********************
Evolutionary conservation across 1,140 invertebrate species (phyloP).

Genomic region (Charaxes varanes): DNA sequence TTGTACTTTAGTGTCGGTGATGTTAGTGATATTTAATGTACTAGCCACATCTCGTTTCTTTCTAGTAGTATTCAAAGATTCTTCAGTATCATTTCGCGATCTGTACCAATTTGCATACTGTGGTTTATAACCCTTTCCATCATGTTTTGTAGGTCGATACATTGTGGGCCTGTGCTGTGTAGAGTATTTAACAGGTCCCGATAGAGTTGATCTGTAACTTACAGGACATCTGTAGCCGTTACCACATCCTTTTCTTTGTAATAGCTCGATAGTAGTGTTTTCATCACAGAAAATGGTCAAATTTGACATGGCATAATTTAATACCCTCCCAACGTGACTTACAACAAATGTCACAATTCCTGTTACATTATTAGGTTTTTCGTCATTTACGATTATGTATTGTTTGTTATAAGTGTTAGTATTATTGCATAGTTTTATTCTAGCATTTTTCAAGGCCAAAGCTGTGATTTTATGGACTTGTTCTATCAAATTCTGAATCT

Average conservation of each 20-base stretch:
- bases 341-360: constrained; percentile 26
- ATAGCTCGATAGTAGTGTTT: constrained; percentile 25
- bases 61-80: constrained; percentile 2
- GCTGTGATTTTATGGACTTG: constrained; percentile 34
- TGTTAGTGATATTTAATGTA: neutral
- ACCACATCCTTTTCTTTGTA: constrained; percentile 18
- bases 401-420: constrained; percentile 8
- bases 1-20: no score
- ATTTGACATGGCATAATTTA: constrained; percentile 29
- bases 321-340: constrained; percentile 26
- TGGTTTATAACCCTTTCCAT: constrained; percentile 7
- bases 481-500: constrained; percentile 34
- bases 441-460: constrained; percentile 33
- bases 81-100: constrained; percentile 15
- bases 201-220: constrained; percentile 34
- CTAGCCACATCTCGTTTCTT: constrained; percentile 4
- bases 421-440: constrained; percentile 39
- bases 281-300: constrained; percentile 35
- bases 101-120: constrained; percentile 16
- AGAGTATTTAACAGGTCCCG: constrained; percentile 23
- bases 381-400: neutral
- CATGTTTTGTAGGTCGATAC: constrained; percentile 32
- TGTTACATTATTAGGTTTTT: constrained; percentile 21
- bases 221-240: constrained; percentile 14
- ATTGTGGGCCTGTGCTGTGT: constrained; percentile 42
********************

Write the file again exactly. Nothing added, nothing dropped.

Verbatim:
Evolutionary conservation across 1,140 invertebrate species (phyloP).

Genomic region (Charaxes varanes): DNA sequence TTGTACTTTAGTGTCGGTGATGTTAGTGATATTTAATGTACTAGCCACATCTCGTTTCTTTCTAGTAGTATTCAAAGATTCTTCAGTATCATTTCGCGATCTGTACCAATTTGCATACTGTGGTTTATAACCCTTTCCATCATGTTTTGTAGGTCGATACATTGTGGGCCTGTGCTGTGTAGAGTATTTAACAGGTCCCGATAGAGTTGATCTGTAACTTACAGGACATCTGTAGCCGTTACCACATCCTTTTCTTTGTAATAGCTCGATAGTAGTGTTTTCATCACAGAAAATGGTCAAATTTGACATGGCATAATTTAATACCCTCCCAACGTGACTTACAACAAATGTCACAATTCCTGTTACATTATTAGGTTTTTCGTCATTTACGATTATGTATTGTTTGTTATAAGTGTTAGTATTATTGCATAGTTTTATTCTAGCATTTTTCAAGGCCAAAGCTGTGATTTTATGGACTTGTTCTATCAAATTCTGAATCT

Average conservation of each 20-base stretch:
- bases 341-360: constrained; percentile 26
- ATAGCTCGATAGTAGTGTTT: constrained; percentile 25
- bases 61-80: constrained; percentile 2
- GCTGTGATTTTATGGACTTG: constrained; percentile 34
- TGTTAGTGATATTTAATGTA: neutral
- ACCACATCCTTTTCTTTGTA: constrained; percentile 18
- bases 401-420: constrained; percentile 8
- bases 1-20: no score
- ATTTGACATGGCATAATTTA: constrained; percentile 29
- bases 321-340: constrained; percentile 26
- TGGTTTATAACCCTTTCCAT: constrained; percentile 7
- bases 481-500: constrained; percentile 34
- bases 441-460: constrained; percentile 33
- bases 81-100: constrained; percentile 15
- bases 201-220: constrained; percentile 34
- CTAGCCACATCTCGTTTCTT: constrained; percentile 4
- bases 421-440: constrained; percentile 39
- bases 281-300: constrained; percentile 35
- bases 101-120: constrained; percentile 16
- AGAGTATTTAACAGGTCCCG: constrained; percentile 23
- bases 381-400: neutral
- CATGTTTTGTAGGTCGATAC: constrained; percentile 32
- TGTTACATTATTAGGTTTTT: constrained; percentile 21
- bases 221-240: constrained; percentile 14
- ATTGTGGGCCTGTGCTGTGT: constrained; percentile 42